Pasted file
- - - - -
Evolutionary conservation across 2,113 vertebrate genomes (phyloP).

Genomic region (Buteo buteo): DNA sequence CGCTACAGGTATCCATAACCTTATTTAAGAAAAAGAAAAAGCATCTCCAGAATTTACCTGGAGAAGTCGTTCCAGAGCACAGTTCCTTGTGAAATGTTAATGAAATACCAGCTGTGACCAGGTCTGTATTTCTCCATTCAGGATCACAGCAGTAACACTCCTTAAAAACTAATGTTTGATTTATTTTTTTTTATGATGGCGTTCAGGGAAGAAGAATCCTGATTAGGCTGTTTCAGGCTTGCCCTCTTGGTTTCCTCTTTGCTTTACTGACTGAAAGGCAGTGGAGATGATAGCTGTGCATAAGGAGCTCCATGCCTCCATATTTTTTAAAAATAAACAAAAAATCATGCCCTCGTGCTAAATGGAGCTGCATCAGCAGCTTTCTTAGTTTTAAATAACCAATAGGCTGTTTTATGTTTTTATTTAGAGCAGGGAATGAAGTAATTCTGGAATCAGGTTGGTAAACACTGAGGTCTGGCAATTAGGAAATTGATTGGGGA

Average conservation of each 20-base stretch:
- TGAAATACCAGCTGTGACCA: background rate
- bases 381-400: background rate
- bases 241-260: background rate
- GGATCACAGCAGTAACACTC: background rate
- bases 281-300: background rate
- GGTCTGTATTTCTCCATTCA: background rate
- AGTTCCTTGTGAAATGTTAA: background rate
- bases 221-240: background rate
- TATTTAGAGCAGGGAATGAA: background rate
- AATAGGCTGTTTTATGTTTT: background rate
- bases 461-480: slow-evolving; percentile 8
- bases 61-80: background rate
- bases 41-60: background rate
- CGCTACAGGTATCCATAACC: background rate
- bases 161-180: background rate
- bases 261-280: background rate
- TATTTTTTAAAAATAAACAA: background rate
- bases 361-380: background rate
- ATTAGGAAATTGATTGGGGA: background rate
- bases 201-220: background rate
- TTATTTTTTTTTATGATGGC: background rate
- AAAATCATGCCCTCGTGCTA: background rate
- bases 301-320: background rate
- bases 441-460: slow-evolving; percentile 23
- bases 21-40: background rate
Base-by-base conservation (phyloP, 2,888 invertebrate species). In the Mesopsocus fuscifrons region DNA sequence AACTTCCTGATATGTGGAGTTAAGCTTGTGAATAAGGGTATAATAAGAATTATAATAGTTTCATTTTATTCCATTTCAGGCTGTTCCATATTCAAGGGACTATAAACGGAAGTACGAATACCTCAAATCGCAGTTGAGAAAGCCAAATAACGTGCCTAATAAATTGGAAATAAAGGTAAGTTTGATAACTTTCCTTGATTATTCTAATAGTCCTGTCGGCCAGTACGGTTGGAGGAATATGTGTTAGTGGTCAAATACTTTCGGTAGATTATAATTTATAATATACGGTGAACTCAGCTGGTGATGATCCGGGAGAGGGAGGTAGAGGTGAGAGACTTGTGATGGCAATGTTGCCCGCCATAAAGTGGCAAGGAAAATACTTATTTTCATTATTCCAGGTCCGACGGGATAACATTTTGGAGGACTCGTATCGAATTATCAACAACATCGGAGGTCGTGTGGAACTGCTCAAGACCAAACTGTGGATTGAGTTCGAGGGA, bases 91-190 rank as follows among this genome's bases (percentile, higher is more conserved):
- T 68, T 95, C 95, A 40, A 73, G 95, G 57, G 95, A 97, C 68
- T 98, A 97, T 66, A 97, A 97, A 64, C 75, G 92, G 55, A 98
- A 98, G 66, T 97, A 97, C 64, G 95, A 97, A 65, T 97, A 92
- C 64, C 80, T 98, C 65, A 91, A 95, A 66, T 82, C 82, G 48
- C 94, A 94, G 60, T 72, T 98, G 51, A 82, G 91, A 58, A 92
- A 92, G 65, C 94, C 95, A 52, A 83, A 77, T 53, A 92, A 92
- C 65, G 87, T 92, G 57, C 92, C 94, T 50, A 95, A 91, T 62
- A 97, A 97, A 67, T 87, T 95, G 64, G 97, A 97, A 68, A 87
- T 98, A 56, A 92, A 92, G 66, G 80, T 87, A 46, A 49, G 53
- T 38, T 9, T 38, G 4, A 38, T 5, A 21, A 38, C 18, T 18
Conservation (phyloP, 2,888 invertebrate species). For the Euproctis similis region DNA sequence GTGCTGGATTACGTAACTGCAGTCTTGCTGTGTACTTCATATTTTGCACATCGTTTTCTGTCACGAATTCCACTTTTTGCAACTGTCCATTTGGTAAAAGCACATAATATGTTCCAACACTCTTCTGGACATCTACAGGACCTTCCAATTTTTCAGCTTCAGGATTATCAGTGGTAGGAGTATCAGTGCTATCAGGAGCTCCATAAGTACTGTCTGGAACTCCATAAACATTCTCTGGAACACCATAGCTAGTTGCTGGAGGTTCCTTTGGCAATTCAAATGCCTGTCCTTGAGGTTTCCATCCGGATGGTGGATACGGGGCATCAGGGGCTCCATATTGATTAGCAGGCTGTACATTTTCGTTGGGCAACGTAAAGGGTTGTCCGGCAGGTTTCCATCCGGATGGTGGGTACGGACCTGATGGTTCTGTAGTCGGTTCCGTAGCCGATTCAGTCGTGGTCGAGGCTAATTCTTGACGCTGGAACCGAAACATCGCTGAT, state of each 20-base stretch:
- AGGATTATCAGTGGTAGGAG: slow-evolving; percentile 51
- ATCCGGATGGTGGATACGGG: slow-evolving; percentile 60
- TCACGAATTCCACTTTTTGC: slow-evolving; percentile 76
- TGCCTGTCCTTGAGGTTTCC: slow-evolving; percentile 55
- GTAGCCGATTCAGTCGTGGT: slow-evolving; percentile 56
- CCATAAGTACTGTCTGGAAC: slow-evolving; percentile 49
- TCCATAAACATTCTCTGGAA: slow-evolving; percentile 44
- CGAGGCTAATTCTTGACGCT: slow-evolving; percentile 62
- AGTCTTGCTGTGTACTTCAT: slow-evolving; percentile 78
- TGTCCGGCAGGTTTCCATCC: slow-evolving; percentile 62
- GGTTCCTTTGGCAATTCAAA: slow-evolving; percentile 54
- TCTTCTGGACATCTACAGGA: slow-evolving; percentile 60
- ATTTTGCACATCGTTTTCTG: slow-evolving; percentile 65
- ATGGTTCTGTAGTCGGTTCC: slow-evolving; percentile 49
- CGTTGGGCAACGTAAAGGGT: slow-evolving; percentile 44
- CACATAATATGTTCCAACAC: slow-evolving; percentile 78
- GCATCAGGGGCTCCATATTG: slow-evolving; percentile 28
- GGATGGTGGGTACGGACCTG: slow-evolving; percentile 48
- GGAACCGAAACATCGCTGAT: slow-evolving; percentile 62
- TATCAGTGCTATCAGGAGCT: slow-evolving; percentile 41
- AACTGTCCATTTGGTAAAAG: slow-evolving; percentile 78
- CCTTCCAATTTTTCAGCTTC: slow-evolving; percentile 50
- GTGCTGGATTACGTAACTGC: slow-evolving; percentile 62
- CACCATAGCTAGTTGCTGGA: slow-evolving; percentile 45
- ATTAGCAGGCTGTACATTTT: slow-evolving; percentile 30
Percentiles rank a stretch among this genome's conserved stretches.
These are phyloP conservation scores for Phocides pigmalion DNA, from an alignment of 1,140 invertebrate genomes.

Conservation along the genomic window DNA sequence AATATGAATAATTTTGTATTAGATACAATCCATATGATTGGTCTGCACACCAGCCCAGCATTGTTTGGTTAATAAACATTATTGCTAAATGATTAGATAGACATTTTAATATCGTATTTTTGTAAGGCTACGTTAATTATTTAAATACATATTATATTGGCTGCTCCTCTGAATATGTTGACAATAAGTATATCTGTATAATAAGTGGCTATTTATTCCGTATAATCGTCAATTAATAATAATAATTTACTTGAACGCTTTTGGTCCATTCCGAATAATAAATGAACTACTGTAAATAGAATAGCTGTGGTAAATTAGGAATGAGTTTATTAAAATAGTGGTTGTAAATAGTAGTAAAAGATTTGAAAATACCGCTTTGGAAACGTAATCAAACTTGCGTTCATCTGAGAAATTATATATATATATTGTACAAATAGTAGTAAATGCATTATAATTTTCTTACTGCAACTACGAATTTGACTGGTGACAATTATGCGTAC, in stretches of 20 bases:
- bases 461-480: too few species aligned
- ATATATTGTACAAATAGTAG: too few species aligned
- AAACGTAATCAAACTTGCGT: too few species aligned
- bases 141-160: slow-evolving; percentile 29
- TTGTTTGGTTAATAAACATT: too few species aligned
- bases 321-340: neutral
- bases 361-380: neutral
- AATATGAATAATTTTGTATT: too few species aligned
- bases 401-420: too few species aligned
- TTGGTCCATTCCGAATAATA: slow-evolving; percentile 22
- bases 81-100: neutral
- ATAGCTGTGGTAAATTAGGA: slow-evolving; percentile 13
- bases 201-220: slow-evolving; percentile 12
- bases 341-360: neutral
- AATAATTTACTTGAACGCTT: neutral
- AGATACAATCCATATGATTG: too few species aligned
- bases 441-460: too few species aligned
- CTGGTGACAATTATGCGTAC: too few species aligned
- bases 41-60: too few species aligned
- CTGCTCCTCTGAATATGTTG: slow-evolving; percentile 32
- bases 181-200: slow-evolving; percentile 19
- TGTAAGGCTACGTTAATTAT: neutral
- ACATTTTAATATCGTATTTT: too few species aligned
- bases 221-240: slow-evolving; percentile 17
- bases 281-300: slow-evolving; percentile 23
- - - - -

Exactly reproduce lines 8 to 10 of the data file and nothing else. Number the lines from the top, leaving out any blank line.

- bases 281-300: background rate
- GGTCTGTATTTCTCCATTCA: background rate
- AGTTCCTTGTGAAATGTTAA: background rate